A Poem About Worship & Worth

I need your worship, boy —
come home and put yourself
under the sole of my boot.
Flatten yourself beneath me. If
I toe you off the floor,
only then is that your signal
to rise. I need your spit,
boy. Down your chin soaking
the split of my jeans. Open.
The soft of your lip kissing here
and here, I need that, too.
You see,

I forget my worth. I forget
how much I can control the rise
of the sun. The rise of the walls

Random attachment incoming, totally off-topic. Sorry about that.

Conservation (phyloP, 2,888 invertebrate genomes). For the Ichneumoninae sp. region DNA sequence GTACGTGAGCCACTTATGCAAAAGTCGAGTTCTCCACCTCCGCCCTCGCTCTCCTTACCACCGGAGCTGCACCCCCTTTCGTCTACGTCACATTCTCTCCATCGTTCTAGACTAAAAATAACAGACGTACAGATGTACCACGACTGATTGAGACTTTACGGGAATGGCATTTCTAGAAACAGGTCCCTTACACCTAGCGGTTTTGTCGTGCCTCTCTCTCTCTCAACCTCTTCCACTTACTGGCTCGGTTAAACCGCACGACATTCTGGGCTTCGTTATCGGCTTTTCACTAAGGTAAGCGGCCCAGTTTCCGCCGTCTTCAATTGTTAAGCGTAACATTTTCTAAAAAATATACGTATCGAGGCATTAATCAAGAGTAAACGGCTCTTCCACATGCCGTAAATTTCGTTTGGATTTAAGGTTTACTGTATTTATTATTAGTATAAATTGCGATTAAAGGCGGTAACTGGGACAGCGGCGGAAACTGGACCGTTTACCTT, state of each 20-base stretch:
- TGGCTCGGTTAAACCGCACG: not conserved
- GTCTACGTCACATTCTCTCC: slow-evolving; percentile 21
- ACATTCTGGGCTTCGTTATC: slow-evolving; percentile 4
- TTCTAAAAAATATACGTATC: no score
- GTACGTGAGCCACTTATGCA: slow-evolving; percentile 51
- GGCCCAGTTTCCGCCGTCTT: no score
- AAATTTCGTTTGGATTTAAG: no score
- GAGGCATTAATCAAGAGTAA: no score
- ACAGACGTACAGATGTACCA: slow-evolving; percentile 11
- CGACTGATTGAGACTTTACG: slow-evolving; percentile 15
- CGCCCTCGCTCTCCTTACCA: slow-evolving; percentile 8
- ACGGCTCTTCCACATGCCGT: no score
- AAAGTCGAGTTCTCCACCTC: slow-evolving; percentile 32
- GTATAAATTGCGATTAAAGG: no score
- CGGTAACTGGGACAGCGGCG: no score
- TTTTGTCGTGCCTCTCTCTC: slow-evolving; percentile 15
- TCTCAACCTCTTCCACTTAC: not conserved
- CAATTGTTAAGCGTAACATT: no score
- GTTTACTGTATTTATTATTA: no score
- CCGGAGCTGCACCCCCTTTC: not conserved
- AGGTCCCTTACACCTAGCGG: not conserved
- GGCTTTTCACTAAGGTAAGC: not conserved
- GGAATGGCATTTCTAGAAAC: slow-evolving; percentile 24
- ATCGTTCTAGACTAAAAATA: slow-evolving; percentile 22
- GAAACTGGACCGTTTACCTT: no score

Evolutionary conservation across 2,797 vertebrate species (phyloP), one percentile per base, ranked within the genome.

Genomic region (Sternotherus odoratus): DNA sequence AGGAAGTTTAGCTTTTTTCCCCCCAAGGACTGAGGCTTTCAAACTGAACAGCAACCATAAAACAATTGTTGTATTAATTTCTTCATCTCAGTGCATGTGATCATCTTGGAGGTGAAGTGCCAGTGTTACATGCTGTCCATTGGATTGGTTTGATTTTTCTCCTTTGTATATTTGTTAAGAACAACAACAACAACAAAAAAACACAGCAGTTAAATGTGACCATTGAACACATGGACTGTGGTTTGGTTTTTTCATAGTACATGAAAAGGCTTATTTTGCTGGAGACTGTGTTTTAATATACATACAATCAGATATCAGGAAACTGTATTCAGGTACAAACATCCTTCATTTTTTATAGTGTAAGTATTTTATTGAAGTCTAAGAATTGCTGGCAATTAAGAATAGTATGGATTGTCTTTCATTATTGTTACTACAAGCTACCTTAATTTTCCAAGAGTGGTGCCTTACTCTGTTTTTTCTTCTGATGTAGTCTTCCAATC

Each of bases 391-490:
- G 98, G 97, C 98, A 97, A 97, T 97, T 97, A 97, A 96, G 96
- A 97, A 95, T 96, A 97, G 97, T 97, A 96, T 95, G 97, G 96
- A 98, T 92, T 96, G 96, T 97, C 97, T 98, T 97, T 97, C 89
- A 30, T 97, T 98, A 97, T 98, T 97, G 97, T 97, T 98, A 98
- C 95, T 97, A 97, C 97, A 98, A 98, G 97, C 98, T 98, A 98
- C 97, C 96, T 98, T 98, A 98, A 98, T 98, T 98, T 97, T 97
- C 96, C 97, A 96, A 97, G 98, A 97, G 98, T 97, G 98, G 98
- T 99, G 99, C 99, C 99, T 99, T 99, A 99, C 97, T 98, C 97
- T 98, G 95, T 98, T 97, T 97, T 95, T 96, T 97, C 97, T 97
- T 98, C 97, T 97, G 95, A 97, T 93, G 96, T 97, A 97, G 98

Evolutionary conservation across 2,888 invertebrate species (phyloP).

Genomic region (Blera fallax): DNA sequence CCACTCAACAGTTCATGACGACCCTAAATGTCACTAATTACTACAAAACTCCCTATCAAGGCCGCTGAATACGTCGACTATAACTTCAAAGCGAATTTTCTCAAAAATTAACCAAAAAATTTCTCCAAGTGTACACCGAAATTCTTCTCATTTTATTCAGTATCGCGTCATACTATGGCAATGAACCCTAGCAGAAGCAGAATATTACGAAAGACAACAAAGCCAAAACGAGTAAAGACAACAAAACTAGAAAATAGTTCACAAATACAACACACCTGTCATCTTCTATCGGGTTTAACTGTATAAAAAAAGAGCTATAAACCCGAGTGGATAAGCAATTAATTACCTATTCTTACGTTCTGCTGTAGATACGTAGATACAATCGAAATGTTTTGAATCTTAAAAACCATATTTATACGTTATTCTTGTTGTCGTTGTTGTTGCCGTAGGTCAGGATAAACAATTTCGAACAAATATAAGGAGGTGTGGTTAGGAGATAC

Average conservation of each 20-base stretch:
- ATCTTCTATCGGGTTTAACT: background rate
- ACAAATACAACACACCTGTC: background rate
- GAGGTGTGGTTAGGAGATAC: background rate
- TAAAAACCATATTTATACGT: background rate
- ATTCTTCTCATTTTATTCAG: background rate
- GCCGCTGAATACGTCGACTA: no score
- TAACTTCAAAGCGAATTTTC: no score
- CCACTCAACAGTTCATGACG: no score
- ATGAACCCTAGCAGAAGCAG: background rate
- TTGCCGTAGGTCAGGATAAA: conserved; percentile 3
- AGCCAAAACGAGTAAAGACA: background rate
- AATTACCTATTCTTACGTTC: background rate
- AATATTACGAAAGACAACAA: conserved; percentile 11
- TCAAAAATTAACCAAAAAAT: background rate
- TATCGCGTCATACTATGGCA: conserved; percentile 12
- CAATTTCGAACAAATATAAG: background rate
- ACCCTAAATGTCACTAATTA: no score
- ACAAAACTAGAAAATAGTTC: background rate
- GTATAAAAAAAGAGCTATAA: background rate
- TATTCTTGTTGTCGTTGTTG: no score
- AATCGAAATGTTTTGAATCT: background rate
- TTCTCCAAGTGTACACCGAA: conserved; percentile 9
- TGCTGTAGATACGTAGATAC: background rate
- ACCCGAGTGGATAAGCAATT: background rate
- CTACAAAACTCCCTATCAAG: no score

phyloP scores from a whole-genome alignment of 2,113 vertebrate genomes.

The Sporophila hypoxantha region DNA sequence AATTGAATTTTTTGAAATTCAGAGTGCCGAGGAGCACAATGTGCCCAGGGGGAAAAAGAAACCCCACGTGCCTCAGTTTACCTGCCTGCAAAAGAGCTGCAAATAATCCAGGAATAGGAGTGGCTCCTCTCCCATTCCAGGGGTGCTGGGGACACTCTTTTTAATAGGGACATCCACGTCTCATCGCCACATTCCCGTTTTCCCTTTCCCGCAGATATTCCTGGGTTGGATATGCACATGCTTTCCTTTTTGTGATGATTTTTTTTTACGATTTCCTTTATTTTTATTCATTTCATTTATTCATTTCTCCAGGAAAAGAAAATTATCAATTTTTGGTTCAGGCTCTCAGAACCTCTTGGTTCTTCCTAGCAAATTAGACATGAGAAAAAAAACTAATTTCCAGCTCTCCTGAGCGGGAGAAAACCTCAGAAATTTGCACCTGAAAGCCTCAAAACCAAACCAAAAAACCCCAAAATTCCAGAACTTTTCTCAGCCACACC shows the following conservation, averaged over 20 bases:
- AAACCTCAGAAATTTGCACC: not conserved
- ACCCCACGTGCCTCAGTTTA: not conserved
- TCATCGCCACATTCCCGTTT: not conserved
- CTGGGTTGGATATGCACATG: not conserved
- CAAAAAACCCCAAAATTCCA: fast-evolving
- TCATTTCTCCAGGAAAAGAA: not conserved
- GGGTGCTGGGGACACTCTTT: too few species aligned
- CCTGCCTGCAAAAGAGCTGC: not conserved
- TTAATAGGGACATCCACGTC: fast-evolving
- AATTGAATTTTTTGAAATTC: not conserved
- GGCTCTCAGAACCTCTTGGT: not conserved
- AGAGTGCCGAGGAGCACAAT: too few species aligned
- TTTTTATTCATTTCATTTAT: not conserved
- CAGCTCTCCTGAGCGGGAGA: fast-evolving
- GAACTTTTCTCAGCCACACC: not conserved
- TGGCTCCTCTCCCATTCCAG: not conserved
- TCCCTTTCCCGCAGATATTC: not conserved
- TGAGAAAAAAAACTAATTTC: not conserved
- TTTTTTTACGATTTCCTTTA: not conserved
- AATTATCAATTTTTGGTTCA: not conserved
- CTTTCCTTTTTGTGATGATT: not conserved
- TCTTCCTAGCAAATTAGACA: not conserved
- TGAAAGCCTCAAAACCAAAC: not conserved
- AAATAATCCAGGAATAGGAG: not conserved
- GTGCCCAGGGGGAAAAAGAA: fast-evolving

between us. I forget how much
I can evoke the me that will
be able to solve this problem.
The me that likes to puzzle and
forgive. I forget what it is not
to have what I have, and the ache
that never goes away, even after
the finest meals, the lushest wine,
the perfect starshine redwood
grove. Thank you

for reminding me with your eyes.
with your tongue. With your open
holes. Thank you for every time
you beg, though I can’t say it to you
then — I can only tell you to beg
harder. You deserve your atonement,
your devout surrender, who am I
to tell you otherwise. Who am I to
change so unapologetically into
someone I might actually love to
spend the rest of my life with.
But who am I not to? And who
am I, really, to stand in the way
of your worship?